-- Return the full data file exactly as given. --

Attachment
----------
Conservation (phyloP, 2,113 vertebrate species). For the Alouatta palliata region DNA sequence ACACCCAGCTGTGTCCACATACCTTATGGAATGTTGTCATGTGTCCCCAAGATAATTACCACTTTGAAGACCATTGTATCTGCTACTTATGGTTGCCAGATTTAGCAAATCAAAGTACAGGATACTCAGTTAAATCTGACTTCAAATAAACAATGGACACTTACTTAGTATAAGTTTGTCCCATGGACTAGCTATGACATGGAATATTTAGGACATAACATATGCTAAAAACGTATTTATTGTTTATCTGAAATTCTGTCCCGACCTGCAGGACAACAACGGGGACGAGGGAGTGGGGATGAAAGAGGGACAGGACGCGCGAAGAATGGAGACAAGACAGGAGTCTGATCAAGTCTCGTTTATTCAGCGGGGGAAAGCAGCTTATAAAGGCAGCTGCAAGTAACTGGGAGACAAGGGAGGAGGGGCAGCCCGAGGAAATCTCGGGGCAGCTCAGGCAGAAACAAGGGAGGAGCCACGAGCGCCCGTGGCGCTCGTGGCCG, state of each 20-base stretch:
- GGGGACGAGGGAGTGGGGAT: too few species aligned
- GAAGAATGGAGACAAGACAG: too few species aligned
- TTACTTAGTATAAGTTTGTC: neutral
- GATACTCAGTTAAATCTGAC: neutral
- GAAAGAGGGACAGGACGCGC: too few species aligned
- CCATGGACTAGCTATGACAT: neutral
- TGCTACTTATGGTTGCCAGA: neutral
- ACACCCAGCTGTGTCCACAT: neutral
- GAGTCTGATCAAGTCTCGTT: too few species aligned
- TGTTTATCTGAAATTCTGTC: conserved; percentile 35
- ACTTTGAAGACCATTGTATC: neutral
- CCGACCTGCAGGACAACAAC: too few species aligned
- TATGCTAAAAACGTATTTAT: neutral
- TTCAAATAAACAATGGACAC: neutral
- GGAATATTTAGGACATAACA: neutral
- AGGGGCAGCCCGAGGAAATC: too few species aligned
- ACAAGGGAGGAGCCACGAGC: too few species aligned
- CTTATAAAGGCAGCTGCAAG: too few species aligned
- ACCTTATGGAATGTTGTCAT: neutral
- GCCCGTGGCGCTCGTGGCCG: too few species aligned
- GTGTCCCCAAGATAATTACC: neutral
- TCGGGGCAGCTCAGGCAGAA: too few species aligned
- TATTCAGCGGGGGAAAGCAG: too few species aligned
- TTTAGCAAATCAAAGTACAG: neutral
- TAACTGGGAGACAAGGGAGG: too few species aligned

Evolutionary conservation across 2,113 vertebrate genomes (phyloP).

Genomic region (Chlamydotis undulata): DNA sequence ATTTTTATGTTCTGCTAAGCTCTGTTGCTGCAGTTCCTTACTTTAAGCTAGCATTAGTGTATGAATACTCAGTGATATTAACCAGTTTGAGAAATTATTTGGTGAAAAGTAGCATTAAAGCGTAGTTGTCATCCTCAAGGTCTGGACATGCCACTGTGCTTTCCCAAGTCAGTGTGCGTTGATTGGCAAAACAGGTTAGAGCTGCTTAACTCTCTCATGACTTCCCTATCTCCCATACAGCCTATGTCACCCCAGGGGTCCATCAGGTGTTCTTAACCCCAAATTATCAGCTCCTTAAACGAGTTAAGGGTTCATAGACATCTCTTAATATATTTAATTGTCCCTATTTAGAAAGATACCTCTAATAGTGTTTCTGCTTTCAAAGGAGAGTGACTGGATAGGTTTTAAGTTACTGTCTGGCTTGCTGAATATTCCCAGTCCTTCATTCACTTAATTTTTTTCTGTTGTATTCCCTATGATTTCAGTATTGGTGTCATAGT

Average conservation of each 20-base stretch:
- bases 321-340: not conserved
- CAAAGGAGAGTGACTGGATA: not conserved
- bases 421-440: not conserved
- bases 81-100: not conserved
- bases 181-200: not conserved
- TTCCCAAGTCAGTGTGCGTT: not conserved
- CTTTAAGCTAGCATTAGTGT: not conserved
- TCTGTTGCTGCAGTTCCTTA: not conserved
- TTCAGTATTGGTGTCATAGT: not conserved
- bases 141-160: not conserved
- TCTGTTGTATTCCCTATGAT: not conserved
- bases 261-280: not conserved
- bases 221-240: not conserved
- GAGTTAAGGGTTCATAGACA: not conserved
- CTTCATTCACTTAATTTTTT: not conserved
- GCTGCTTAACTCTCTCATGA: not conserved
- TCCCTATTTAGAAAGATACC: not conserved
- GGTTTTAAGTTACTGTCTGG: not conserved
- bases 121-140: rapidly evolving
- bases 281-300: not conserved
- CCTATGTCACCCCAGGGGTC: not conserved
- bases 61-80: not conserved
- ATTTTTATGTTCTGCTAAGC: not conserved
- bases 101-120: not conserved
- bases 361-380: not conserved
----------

Conservation (phyloP, 2,113 vertebrate species). For the Alouatta palliata region DNA sequence ACACCCAGCTGTGTCCACATACCTTATGGAATGTTGTCATGTGTCCCCAAGATAATTACCACTTTGAAGACCATTGTATCTGCTACTTATGGTTGCCAGATTTAGCAAATCAAAGTACAGGATACTCAGTTAAATCTGACTTCAAATAAACAATGGACACTTACTTAGTATAAGTTTGTCCCATGGACTAGCTATGACATGGAATATTTAGGACATAACATATGCTAAAAACGTATTTATTGTTTATCTGAAATTCTGTCCCGACCTGCAGGACAACAACGGGGACGAGGGAGTGGGGATGAAAGAGGGACAGGACGCGCGAAGAATGGAGACAAGACAGGAGTCTGATCAAGTCTCGTTTATTCAGCGGGGGAAAGCAGCTTATAAAGGCAGCTGCAAGTAACTGGGAGACAAGGGAGGAGGGGCAGCCCGAGGAAATCTCGGGGCAGCTCAGGCAGAAACAAGGGAGGAGCCACGAGCGCCCGTGGCGCTCGTGGCCG, state of each 20-base stretch:
- GGGGACGAGGGAGTGGGGAT: too few species aligned
- GAAGAATGGAGACAAGACAG: too few species aligned
- TTACTTAGTATAAGTTTGTC: neutral
- GATACTCAGTTAAATCTGAC: neutral
- GAAAGAGGGACAGGACGCGC: too few species aligned
- CCATGGACTAGCTATGACAT: neutral
- TGCTACTTATGGTTGCCAGA: neutral
- ACACCCAGCTGTGTCCACAT: neutral
- GAGTCTGATCAAGTCTCGTT: too few species aligned
- TGTTTATCTGAAATTCTGTC: conserved; percentile 35
- ACTTTGAAGACCATTGTATC: neutral
- CCGACCTGCAGGACAACAAC: too few species aligned
- TATGCTAAAAACGTATTTAT: neutral
- TTCAAATAAACAATGGACAC: neutral
- GGAATATTTAGGACATAACA: neutral
- AGGGGCAGCCCGAGGAAATC: too few species aligned
- ACAAGGGAGGAGCCACGAGC: too few species aligned
- CTTATAAAGGCAGCTGCAAG: too few species aligned
- ACCTTATGGAATGTTGTCAT: neutral
- GCCCGTGGCGCTCGTGGCCG: too few species aligned
- GTGTCCCCAAGATAATTACC: neutral
- TCGGGGCAGCTCAGGCAGAA: too few species aligned
- TATTCAGCGGGGGAAAGCAG: too few species aligned
- TTTAGCAAATCAAAGTACAG: neutral
- TAACTGGGAGACAAGGGAGG: too few species aligned

Evolutionary conservation across 2,113 vertebrate genomes (phyloP).

Genomic region (Chlamydotis undulata): DNA sequence ATTTTTATGTTCTGCTAAGCTCTGTTGCTGCAGTTCCTTACTTTAAGCTAGCATTAGTGTATGAATACTCAGTGATATTAACCAGTTTGAGAAATTATTTGGTGAAAAGTAGCATTAAAGCGTAGTTGTCATCCTCAAGGTCTGGACATGCCACTGTGCTTTCCCAAGTCAGTGTGCGTTGATTGGCAAAACAGGTTAGAGCTGCTTAACTCTCTCATGACTTCCCTATCTCCCATACAGCCTATGTCACCCCAGGGGTCCATCAGGTGTTCTTAACCCCAAATTATCAGCTCCTTAAACGAGTTAAGGGTTCATAGACATCTCTTAATATATTTAATTGTCCCTATTTAGAAAGATACCTCTAATAGTGTTTCTGCTTTCAAAGGAGAGTGACTGGATAGGTTTTAAGTTACTGTCTGGCTTGCTGAATATTCCCAGTCCTTCATTCACTTAATTTTTTTCTGTTGTATTCCCTATGATTTCAGTATTGGTGTCATAGT

Average conservation of each 20-base stretch:
- bases 321-340: not conserved
- CAAAGGAGAGTGACTGGATA: not conserved
- bases 421-440: not conserved
- bases 81-100: not conserved
- bases 181-200: not conserved
- TTCCCAAGTCAGTGTGCGTT: not conserved
- CTTTAAGCTAGCATTAGTGT: not conserved
- TCTGTTGCTGCAGTTCCTTA: not conserved
- TTCAGTATTGGTGTCATAGT: not conserved
- bases 141-160: not conserved
- TCTGTTGTATTCCCTATGAT: not conserved
- bases 261-280: not conserved
- bases 221-240: not conserved
- GAGTTAAGGGTTCATAGACA: not conserved
- CTTCATTCACTTAATTTTTT: not conserved
- GCTGCTTAACTCTCTCATGA: not conserved
- TCCCTATTTAGAAAGATACC: not conserved
- GGTTTTAAGTTACTGTCTGG: not conserved
- bases 121-140: rapidly evolving
- bases 281-300: not conserved
- CCTATGTCACCCCAGGGGTC: not conserved
- bases 61-80: not conserved
- ATTTTTATGTTCTGCTAAGC: not conserved
- bases 101-120: not conserved
- bases 361-380: not conserved